Thursday, March 1, 2012

How to Hire a Good Scrum Master?

There is an interesting discussion in my linkedin group. The topic is: when you hire a scrum master, do you look for technical skills and leadership skills? Would team members respect a scrum master who is not a good subject matter expert or who is technically challenged? (in case of a software scrum team) 
I have seen so many team members who write great code and develop great applications, but fail in scrum master role when they choose to try it out. Similarly, I've see several effective managers totally failing this role because they did not have control over the team any more. So - while I prefer both - I vote for personal skills, leadership, honesty, desire to help, respect, unselfishness. In terms of hiring, there are situational questions that I find most efficient. Here are some examples:
1. An executive walks into your team's retrospective because he wants to know how things are going. Do you ask him out, and how?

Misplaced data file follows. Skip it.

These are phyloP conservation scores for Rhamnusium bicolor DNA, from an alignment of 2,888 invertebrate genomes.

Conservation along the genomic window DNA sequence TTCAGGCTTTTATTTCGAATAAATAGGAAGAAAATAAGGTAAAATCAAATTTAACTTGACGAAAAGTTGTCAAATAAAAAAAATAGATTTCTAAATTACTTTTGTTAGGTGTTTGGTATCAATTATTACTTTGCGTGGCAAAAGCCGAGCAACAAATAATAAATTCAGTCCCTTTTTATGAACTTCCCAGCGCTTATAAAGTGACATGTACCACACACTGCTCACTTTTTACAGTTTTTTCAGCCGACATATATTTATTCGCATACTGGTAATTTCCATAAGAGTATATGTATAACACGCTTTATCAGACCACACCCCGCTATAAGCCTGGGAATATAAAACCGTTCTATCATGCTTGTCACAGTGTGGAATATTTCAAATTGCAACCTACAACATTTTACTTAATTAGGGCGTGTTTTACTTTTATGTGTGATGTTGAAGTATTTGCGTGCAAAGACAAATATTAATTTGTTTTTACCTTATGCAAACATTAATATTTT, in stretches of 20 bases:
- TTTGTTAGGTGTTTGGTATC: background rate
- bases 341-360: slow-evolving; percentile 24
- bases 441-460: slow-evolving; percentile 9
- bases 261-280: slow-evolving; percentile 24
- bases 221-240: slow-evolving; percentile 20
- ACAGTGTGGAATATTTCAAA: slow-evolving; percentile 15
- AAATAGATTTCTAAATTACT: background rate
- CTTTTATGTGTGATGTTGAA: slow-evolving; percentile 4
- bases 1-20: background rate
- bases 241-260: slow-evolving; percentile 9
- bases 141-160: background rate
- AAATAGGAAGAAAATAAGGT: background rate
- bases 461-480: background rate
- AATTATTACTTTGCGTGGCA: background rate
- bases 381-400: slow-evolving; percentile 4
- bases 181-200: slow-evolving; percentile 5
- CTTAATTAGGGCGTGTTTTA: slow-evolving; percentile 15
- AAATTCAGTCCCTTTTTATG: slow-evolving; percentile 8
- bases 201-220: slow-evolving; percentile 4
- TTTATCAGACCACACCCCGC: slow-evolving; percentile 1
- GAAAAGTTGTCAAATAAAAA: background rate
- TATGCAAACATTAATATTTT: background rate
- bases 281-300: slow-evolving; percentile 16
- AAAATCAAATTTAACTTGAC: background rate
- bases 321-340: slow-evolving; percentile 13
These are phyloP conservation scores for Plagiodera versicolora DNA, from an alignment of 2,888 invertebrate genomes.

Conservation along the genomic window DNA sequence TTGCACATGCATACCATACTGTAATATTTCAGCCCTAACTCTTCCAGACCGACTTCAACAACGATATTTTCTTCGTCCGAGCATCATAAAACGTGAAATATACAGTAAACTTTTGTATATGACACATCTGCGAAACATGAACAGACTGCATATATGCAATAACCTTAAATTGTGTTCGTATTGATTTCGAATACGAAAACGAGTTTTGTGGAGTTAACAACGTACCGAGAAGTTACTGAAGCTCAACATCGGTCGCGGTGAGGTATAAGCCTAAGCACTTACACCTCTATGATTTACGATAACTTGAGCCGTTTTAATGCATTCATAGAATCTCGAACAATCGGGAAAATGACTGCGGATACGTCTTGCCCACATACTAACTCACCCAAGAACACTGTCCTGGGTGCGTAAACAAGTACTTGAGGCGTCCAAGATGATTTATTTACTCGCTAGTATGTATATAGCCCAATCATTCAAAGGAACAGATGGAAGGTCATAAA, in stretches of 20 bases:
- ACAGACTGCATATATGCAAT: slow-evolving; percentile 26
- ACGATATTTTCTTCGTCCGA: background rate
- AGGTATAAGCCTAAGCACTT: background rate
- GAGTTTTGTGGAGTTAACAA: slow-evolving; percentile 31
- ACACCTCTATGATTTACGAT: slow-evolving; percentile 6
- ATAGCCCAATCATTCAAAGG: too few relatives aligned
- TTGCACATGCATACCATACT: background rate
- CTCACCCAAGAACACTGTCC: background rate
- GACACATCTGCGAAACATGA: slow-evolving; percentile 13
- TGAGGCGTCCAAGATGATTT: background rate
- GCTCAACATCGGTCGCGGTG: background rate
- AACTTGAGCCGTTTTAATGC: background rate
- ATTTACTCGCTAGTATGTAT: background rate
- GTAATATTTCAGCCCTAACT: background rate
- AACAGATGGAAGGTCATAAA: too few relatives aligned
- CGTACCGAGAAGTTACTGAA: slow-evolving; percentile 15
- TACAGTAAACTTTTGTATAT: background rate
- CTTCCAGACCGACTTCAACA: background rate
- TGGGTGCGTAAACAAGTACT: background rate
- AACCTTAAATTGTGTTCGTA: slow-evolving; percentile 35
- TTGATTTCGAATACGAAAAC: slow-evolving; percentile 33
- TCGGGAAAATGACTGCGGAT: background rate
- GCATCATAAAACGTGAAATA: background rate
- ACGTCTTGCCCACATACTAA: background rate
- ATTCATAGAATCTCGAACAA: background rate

2. At a demo, a business stakeholder not directly involved with your product, starts making suggestions like "why don't you change a label of that button" and "I do not like the color of this screen", and does this for each feature your team demo's. The team members look demoralized. How do you protect your team?
3. You are a scrum master for a new team that has no prior scrum experience. At a standup, two team members engage in a 5-minute long conversation on a specific topic. Do you interrupt them at the standup, right after, or wait until the retro?
4. At a retro, your team members do not speak up, while you know that there are communication issues on the team. How do you make them talk?
5. The team committed to 5 stories for this sprint at a sprint planning, but you know for sure they won't be able to complete all of them. How do you tell them about it so that they don't overcommit, and do you have to? 
There are more complex questions on managing cross-team dependencies, dealing with the business requests to deliver the product by a specific timeline, getting buy-in from the management, dealing with fractional assignments, etc. 
Any other ideas?

1 comment:

  1. This article is cool enough basically its about the things that most of the times works for us so yeah having an outcome planned agile business solutions is the thing that works for it most of the times.